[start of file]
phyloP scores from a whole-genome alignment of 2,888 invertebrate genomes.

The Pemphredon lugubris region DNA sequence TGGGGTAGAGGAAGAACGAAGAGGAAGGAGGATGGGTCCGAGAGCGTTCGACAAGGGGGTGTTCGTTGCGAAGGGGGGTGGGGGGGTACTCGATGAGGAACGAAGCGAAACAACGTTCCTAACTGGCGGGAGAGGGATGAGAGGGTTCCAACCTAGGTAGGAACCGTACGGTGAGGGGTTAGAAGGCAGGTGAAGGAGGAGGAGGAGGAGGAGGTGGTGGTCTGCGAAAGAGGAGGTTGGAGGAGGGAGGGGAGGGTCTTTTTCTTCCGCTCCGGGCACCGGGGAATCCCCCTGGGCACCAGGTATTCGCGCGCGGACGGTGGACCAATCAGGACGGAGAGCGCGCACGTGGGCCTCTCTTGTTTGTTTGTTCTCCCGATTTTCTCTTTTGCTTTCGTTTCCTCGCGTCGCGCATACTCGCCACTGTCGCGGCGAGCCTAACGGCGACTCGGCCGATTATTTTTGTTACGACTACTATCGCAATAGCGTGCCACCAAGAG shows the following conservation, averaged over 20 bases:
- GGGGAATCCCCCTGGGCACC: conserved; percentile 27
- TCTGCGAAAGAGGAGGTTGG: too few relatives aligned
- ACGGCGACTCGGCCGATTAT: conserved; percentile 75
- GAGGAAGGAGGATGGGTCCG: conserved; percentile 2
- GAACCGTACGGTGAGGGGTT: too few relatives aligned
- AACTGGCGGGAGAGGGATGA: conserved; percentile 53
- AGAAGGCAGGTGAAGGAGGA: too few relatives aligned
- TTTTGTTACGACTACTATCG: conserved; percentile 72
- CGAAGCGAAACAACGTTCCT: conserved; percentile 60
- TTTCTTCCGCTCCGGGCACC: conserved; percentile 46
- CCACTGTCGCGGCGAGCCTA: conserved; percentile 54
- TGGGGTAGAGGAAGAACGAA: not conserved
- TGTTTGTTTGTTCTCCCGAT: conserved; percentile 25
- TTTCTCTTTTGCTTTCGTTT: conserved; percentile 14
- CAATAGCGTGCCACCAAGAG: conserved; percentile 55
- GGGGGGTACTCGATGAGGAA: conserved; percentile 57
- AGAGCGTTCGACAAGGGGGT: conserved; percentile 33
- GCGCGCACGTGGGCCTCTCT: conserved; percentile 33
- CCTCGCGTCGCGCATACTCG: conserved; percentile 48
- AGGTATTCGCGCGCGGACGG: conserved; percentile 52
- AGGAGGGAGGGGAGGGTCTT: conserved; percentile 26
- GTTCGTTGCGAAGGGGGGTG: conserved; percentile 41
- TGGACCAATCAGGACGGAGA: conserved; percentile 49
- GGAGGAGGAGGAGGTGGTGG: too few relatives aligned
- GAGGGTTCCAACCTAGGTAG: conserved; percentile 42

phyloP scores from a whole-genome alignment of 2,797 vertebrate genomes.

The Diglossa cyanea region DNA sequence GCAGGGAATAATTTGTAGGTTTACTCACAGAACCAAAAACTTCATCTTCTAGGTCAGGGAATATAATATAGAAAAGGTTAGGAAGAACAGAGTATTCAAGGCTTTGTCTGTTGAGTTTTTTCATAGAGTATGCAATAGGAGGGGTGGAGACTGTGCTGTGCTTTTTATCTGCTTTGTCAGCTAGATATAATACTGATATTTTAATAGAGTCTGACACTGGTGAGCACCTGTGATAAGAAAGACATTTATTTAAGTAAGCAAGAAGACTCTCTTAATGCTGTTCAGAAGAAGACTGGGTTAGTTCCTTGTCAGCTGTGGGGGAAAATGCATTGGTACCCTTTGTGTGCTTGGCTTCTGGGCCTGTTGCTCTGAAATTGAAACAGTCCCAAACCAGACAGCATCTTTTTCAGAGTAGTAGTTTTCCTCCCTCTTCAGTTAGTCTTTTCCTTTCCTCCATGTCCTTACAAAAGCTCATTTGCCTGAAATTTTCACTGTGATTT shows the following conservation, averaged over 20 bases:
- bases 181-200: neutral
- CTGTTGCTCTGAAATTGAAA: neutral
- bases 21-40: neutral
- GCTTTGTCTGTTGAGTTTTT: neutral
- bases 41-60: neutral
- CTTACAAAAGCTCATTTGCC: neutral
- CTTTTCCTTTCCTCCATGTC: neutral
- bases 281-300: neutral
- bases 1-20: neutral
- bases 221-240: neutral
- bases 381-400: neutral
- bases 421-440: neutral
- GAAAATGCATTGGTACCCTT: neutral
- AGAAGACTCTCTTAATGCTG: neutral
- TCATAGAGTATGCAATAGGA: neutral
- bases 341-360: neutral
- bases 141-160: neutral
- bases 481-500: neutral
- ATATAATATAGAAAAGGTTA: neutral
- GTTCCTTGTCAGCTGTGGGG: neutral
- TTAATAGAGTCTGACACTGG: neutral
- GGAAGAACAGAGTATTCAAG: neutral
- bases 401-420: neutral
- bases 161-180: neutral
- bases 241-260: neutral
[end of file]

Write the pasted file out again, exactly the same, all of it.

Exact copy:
phyloP scores from a whole-genome alignment of 2,888 invertebrate genomes.

The Pemphredon lugubris region DNA sequence TGGGGTAGAGGAAGAACGAAGAGGAAGGAGGATGGGTCCGAGAGCGTTCGACAAGGGGGTGTTCGTTGCGAAGGGGGGTGGGGGGGTACTCGATGAGGAACGAAGCGAAACAACGTTCCTAACTGGCGGGAGAGGGATGAGAGGGTTCCAACCTAGGTAGGAACCGTACGGTGAGGGGTTAGAAGGCAGGTGAAGGAGGAGGAGGAGGAGGAGGTGGTGGTCTGCGAAAGAGGAGGTTGGAGGAGGGAGGGGAGGGTCTTTTTCTTCCGCTCCGGGCACCGGGGAATCCCCCTGGGCACCAGGTATTCGCGCGCGGACGGTGGACCAATCAGGACGGAGAGCGCGCACGTGGGCCTCTCTTGTTTGTTTGTTCTCCCGATTTTCTCTTTTGCTTTCGTTTCCTCGCGTCGCGCATACTCGCCACTGTCGCGGCGAGCCTAACGGCGACTCGGCCGATTATTTTTGTTACGACTACTATCGCAATAGCGTGCCACCAAGAG shows the following conservation, averaged over 20 bases:
- GGGGAATCCCCCTGGGCACC: conserved; percentile 27
- TCTGCGAAAGAGGAGGTTGG: too few relatives aligned
- ACGGCGACTCGGCCGATTAT: conserved; percentile 75
- GAGGAAGGAGGATGGGTCCG: conserved; percentile 2
- GAACCGTACGGTGAGGGGTT: too few relatives aligned
- AACTGGCGGGAGAGGGATGA: conserved; percentile 53
- AGAAGGCAGGTGAAGGAGGA: too few relatives aligned
- TTTTGTTACGACTACTATCG: conserved; percentile 72
- CGAAGCGAAACAACGTTCCT: conserved; percentile 60
- TTTCTTCCGCTCCGGGCACC: conserved; percentile 46
- CCACTGTCGCGGCGAGCCTA: conserved; percentile 54
- TGGGGTAGAGGAAGAACGAA: not conserved
- TGTTTGTTTGTTCTCCCGAT: conserved; percentile 25
- TTTCTCTTTTGCTTTCGTTT: conserved; percentile 14
- CAATAGCGTGCCACCAAGAG: conserved; percentile 55
- GGGGGGTACTCGATGAGGAA: conserved; percentile 57
- AGAGCGTTCGACAAGGGGGT: conserved; percentile 33
- GCGCGCACGTGGGCCTCTCT: conserved; percentile 33
- CCTCGCGTCGCGCATACTCG: conserved; percentile 48
- AGGTATTCGCGCGCGGACGG: conserved; percentile 52
- AGGAGGGAGGGGAGGGTCTT: conserved; percentile 26
- GTTCGTTGCGAAGGGGGGTG: conserved; percentile 41
- TGGACCAATCAGGACGGAGA: conserved; percentile 49
- GGAGGAGGAGGAGGTGGTGG: too few relatives aligned
- GAGGGTTCCAACCTAGGTAG: conserved; percentile 42

phyloP scores from a whole-genome alignment of 2,797 vertebrate genomes.

The Diglossa cyanea region DNA sequence GCAGGGAATAATTTGTAGGTTTACTCACAGAACCAAAAACTTCATCTTCTAGGTCAGGGAATATAATATAGAAAAGGTTAGGAAGAACAGAGTATTCAAGGCTTTGTCTGTTGAGTTTTTTCATAGAGTATGCAATAGGAGGGGTGGAGACTGTGCTGTGCTTTTTATCTGCTTTGTCAGCTAGATATAATACTGATATTTTAATAGAGTCTGACACTGGTGAGCACCTGTGATAAGAAAGACATTTATTTAAGTAAGCAAGAAGACTCTCTTAATGCTGTTCAGAAGAAGACTGGGTTAGTTCCTTGTCAGCTGTGGGGGAAAATGCATTGGTACCCTTTGTGTGCTTGGCTTCTGGGCCTGTTGCTCTGAAATTGAAACAGTCCCAAACCAGACAGCATCTTTTTCAGAGTAGTAGTTTTCCTCCCTCTTCAGTTAGTCTTTTCCTTTCCTCCATGTCCTTACAAAAGCTCATTTGCCTGAAATTTTCACTGTGATTT shows the following conservation, averaged over 20 bases:
- bases 181-200: neutral
- CTGTTGCTCTGAAATTGAAA: neutral
- bases 21-40: neutral
- GCTTTGTCTGTTGAGTTTTT: neutral
- bases 41-60: neutral
- CTTACAAAAGCTCATTTGCC: neutral
- CTTTTCCTTTCCTCCATGTC: neutral
- bases 281-300: neutral
- bases 1-20: neutral
- bases 221-240: neutral
- bases 381-400: neutral
- bases 421-440: neutral
- GAAAATGCATTGGTACCCTT: neutral
- AGAAGACTCTCTTAATGCTG: neutral
- TCATAGAGTATGCAATAGGA: neutral
- bases 341-360: neutral
- bases 141-160: neutral
- bases 481-500: neutral
- ATATAATATAGAAAAGGTTA: neutral
- GTTCCTTGTCAGCTGTGGGG: neutral
- TTAATAGAGTCTGACACTGG: neutral
- GGAAGAACAGAGTATTCAAG: neutral
- bases 401-420: neutral
- bases 161-180: neutral
- bases 241-260: neutral